Research-Based Benefits of Reducing Sugar

Research-Based Benefits of Reducing Sugar

Scientists have long understood that sugar is bad for the body. In fact, some of the most recent studies and research work published by the National Library of Medicine on sugar are focused on methods for individual and mass reduction of sugar consumption. While sugar itself is not the root cause of long-term ailments, the scientific consensus is that it is an inflammatory substance that is linked to type 2 diabetes, obesity, liver issues, and other conditions.

Although it’s no surprise that reducing sugar helps avoid disease, what might surprise you is how personally reducing your sugar consumption can affect the overall healthcare landscape. As individuals, we are part and parcel of the global healthcare ecosystem, which brings us to the first key research-based benefit of reducing sugar intake.

Help Stem the Demand for Nurses and Other Health Workers
Consuming less sugar allows you to be healthier, directly reducing your personal impact on the American healthcare system. In the PBS documentary Blood Sugar Rising, experts reveal that diabetes and pre-diabetes affects over 100 million Americans. This costs the U.S. healthcare system a staggering $325 billion annually. Furthermore, the International Diabetes Federation’s findings reveal that 60% of the worldwide healthcare workforce are comprised of nurses. This underscores how nurses play a key part not just in the prevention of pre-diabetes and type 2 diabetes for at-risk patients, but also in the patient care of all types of diabetes. Unfortunately, this also highlights the pre-pandemic shortage of nurses, particularly specialist nurse practitioners trained to respond to specific diseases or conditions. Understanding the healthcare shortage is particularly crucial in the 21st century.

The good news is that e-learning has spurred new and streamlined avenues for producing in-demand specialists. As traditional brick-and-mortal nursing schools struggle to meet these demands, education empowered by online universities are helping produce the necessary medical specialists. This can be observed in how long-standing e-learning proponent Maryville University designed its online RN to BSN degree as a fully remote program to streamline the process for registered nurses. The RNs who complete the web-based bachelor’s degree can go on to fill highly in-demand positions not just as diabetes and pulmonary care specialists, but also as genetics nurses, nursing informatics managers, educators, or supervisors.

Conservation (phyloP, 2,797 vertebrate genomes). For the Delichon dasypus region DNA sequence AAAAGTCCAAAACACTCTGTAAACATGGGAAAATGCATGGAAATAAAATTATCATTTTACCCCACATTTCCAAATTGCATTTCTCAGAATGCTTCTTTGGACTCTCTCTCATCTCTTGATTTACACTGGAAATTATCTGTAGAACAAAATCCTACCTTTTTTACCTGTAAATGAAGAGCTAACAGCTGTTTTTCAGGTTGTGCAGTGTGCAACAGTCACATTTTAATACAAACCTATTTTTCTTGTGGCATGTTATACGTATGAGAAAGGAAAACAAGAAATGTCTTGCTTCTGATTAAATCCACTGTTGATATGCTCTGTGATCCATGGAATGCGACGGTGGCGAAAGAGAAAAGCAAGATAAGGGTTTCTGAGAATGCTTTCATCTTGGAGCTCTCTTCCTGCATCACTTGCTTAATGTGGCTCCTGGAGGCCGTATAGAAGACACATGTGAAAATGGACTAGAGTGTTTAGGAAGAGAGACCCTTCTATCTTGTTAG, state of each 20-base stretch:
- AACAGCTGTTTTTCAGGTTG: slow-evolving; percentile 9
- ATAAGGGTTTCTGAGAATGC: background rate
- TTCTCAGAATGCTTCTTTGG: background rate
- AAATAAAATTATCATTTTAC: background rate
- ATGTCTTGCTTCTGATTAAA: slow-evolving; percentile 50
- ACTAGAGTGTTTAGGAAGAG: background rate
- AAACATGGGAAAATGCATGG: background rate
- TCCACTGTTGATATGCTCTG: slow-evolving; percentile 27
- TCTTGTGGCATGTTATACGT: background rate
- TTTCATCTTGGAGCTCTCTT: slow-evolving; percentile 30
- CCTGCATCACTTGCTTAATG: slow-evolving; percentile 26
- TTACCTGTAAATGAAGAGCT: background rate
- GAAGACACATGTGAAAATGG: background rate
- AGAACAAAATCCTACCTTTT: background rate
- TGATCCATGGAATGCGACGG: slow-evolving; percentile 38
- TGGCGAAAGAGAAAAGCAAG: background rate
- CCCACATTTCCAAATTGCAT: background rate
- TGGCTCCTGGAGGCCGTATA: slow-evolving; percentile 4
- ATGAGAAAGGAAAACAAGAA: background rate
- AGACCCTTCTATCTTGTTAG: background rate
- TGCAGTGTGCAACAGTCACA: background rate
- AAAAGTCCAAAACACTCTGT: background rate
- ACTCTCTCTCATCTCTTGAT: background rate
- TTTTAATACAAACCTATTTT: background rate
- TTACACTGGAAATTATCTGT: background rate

In short, the healthcare professions are coming up with innovative ways to stem the rising demand for frontliners, diabetes care experts, and public healthcare staff. And by simply reducing your sugar intake, you can do your part in this fight by not contributing to the growing number of patients with diabetes, obesity, and other diseases that are linked to sugar.

Avoid Bad Moods
Despite its physical ill effects, sugar is known as a mood lifter. However, a new study by the University of Warwick begs to differ. After collating the data from 31 published studies involving 1,300 participants, university researchers found that sugar had virtually no discernible positive effect on mood. In fact, those who consumed sugar throughout the different studies consistently reported feeling not just more tired but also less alert compared to those who didn’t consume sugar. This led the researchers to conclude that the so-called ‘sugar rush’ is a myth. And while sugar may not have direct psychological effects, their immediate physical effects can result in bad moods.

Improve Muscular Gains
Consuming lots of refined sugars will also limit your ability to put on muscle mass. Bones to Bulk details how refined sugars like sodas, many sports drinks, and candies can have devastating results on your lean muscle gains. This is on top of how sugar can significantly reduce your energy and alertness levels, thereby decreasing performance during workouts. If bulking up or developing lean muscle are part of your health goals, simply reducing your sugar intake can help you achieve gains faster.

Reducing your sugar intake is a matter of willpower. Remind yourself that by keeping yourself healthy and sugar-free, you’re doing your part to reduce the burden on diabetes and nurses. Keep your eyes on your long-term health goals. Look to alternatives like our Immunity Gum to reduce or avoid sweet tooth cravings. The research is in: there are plenty of benefits to reducing your overall sugar intake.

Written by Laura Peay

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